Youchi Dreazen: That's the open question. I mean, the way that this was discovered was a sort of interesting, cloak and dagger kind of case where US troops arrested a Shi'ite militant, took his laptop and started going through it and on the laptop found video files. Then, in July, arrested other militants elsewhere in Iraq, actually from another group as it turned out, went through their laptops and found an even wider array of drone video files so this is kind of interesting sort of spy versus spy, this power was discovered.The military continues to insist that no missions were compromised, nobody was hurt. In fairness, it's a hard thing to prove, one way or another, but that has been -- the military has been adament from the beginning till now that, yes, these were intercepted, yes, they could be used but they didn't see any evidence so far that they had been used.
Diane Rehm: How embarrassing is this, Tom?
Tom Gjelten: Well it is embarrassing and it's all the more embarrassing because it's coming at a time when this administration is really proposing a much broader uh use of these drone aircraft, the Predators in particular. I mean, yesterday -- between yesterday and today, there were ten drone strikes in Pakistan. Now I think that's the most in any two day period in a long, long time. And this fits into the broader counter-terrorism strategy that this administration is proposing for Pakistan and Afghanistan. So, you know, to-to-to highlight the vulnerability of this approach at the very time when you're really proposing an expansion of this approach is, as you say, embarrassing.
Diane Rehm: Farah?
Farah Stockman: It also just shows that these insurgents are a lot more technology savy than anybody ever imagined they would be and I think that's the -- that's the new world we're living in.
NPR sidebar: Today on NPR's Fresh Air Nellie McKay was a guest. Fresh Air is played on various NPR stations during the day and some NPR stations repeat that day's broadcast also at night and, in addition, the segment can be streamed online. Her new album is Normal As Blueberry Pie and this is a plug for Nellie because she stood up to all kinds of pressure in 2008 when she supported Ralph Nader. It took guts and, along with huge artistic talents, she has tremendous strength. Much more so than Ralph's 2000 'friends' who showed what cowards they really were. Excuse me, cowards and bullies since so many of them not only refused to stand with Ralph but actively tore down others who did. I voted for Ralph or Cynthia McKinney (I'm not saying which -- now or ever -- nor is Ava saying which she voted for). Either was a strong vote. This community endorsed Ralph. When Oklahoma members discovered they only had the choice of voting for War Hawk Barack or War Hawk John McCain, they went with with McCain because they knew there would be a strong push back on each of McCain's War Crimes as opposed to the limp response offerd by so much of the 'left' for Barack's. John R. MacArthur (Harper's magazine) notes the limp response from Frank Rich (a bad 'drama' 'critic' trying to masquerade as a 'thinker'), Hendrick Hertzberg, and others. We'll note his section on Tom-Tom Hayden:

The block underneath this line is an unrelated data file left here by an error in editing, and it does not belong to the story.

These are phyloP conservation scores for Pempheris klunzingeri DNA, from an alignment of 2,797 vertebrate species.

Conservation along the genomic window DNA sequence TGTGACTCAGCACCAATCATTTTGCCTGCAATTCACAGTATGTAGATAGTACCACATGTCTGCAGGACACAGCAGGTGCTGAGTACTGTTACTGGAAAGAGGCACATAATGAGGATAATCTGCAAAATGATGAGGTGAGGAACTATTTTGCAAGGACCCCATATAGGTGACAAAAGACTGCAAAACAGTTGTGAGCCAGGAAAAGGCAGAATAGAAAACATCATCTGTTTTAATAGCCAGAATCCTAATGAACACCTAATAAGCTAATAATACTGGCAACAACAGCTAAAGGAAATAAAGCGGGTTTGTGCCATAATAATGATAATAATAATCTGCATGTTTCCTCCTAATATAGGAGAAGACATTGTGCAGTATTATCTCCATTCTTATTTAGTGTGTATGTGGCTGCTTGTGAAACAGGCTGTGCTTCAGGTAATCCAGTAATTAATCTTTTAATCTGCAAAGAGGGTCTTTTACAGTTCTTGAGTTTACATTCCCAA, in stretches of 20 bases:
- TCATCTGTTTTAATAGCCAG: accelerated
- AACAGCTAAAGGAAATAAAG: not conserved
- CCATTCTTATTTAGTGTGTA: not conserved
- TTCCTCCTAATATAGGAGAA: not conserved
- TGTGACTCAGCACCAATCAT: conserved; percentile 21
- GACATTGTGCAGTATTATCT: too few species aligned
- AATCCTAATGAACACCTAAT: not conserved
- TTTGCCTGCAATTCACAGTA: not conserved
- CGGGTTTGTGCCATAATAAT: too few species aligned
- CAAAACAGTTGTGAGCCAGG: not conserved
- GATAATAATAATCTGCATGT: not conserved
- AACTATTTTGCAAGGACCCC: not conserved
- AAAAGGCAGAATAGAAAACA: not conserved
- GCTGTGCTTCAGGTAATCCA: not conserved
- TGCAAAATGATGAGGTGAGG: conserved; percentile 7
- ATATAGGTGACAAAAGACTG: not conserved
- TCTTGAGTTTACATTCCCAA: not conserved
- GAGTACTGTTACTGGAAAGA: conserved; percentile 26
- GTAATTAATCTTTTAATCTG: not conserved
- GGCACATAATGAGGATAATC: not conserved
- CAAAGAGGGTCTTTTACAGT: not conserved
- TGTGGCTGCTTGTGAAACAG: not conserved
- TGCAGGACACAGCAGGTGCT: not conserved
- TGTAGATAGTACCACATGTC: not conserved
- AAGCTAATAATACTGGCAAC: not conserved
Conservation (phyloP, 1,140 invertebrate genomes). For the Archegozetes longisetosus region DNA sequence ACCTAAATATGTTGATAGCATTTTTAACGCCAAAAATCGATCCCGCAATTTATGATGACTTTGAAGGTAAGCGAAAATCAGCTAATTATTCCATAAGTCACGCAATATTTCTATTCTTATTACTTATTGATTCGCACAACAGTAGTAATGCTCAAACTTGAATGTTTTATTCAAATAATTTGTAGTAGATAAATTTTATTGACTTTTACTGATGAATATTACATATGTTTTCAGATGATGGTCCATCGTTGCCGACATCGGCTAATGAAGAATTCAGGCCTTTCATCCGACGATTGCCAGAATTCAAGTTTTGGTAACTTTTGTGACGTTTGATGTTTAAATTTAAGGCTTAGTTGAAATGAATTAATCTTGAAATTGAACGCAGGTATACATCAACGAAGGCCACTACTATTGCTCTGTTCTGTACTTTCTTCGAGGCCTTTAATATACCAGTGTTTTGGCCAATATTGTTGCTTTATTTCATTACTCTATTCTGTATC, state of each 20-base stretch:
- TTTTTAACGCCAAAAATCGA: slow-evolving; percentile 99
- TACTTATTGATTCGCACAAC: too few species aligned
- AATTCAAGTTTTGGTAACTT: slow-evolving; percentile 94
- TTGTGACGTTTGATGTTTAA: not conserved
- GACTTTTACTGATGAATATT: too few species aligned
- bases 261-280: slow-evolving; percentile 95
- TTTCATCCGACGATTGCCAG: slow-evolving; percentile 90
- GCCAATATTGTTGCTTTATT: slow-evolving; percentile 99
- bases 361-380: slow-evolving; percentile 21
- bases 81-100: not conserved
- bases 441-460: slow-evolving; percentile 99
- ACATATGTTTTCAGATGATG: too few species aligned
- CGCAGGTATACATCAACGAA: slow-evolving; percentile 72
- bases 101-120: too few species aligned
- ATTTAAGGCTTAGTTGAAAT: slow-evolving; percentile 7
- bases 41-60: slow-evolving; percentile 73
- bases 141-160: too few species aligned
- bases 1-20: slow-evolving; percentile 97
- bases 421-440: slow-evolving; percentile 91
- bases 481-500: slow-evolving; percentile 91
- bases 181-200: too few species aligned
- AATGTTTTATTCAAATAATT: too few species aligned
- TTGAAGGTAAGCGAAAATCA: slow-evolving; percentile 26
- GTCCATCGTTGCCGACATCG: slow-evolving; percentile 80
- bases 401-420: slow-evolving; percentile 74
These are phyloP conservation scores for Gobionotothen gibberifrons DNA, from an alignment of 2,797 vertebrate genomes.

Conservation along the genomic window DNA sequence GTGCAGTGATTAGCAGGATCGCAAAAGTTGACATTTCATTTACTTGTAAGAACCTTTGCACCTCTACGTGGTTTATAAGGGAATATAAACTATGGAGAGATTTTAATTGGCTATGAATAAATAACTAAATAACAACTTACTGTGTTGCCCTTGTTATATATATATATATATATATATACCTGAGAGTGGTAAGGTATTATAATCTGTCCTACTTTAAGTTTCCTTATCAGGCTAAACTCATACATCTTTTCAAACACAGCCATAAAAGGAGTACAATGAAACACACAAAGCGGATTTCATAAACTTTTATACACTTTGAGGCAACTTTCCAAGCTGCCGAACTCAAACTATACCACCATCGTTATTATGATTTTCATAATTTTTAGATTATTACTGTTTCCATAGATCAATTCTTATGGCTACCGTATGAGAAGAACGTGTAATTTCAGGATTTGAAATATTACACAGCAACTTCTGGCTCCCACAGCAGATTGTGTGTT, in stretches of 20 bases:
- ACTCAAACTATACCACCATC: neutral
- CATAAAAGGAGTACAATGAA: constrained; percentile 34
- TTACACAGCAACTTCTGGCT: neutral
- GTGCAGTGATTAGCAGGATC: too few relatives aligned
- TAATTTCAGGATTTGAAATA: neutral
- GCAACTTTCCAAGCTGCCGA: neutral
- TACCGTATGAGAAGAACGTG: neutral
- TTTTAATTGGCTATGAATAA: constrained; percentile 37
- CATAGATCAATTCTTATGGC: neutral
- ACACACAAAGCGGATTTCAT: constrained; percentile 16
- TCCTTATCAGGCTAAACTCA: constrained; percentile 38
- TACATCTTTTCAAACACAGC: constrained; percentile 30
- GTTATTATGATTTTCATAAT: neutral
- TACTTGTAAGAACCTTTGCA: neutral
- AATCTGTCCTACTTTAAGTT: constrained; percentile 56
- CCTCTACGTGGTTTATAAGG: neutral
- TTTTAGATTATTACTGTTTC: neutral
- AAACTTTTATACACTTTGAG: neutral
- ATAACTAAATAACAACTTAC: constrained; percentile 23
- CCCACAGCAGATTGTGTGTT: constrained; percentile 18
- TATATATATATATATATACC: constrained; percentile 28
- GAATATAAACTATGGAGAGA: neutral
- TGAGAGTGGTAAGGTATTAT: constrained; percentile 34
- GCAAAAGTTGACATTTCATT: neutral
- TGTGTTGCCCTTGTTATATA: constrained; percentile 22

Then there's Tom Hayden, the former radical and author of the Students for A Democratic Society's Port Huron Statement, who was a belligerent booster of Obama during last year's campaign. Hayden, too, is upset about Afghanistan, but not enough to cast aside his self-delusion about Obama. Claiming to speak for "the antiwar movement," he laments that the "costs in human lives and tax dollars are simply unsustainable" and, worse, that "Obama is squandering any hope for his progressive domestic agenda by this tragic escalation of the war."
Unsustainable? Tragic? There's no evidence that Obama and his chief of staff see any limit to their ability to print dollars, sell Treasury bonds and send working-class kids to die in distant lands. And what "progressive" agenda is Hayden talking about? So far, Obama's big domestic goals have been compulsory, government-subsidized insurance policies that will further enrich the private health-care business, huge increases in Pentagon spending and purely symbolic regulation of Wall Street.
While Obama was speaking to the unfortunate cadets, I couldn't help thinking of Richard Nixon and his "secret plan" to end the Vietnam War, a plan that entailed a long and pointless continuation of the fighting. Most liberals would agree that Nixon was a terrible president. Yet, for all his vicious mendacity, I think the sage of San Clemente had a bad conscience about the harm he did, about all he caused to die and be crippled.
Instead of shoring up Obama's image of goodness, liberals really should be asking, "Does the president have a conscience?" Because if he does, he's really no better than Nixon.
I always knew Tom-Tom would spend his faded years as Tricky Dick's mistress. Also noting Tom-Tom, is Glen Ford (Black Agenda Report -- link has text and audio) who explains Tommy and Bill Fletcher's organization "Progressives For Barack" has -- like Blackwater -- became an embarrassment so -- like Blackwater -- Tommy and Billy are trying for a clean slate by changing the organization's name to "Progressives For America":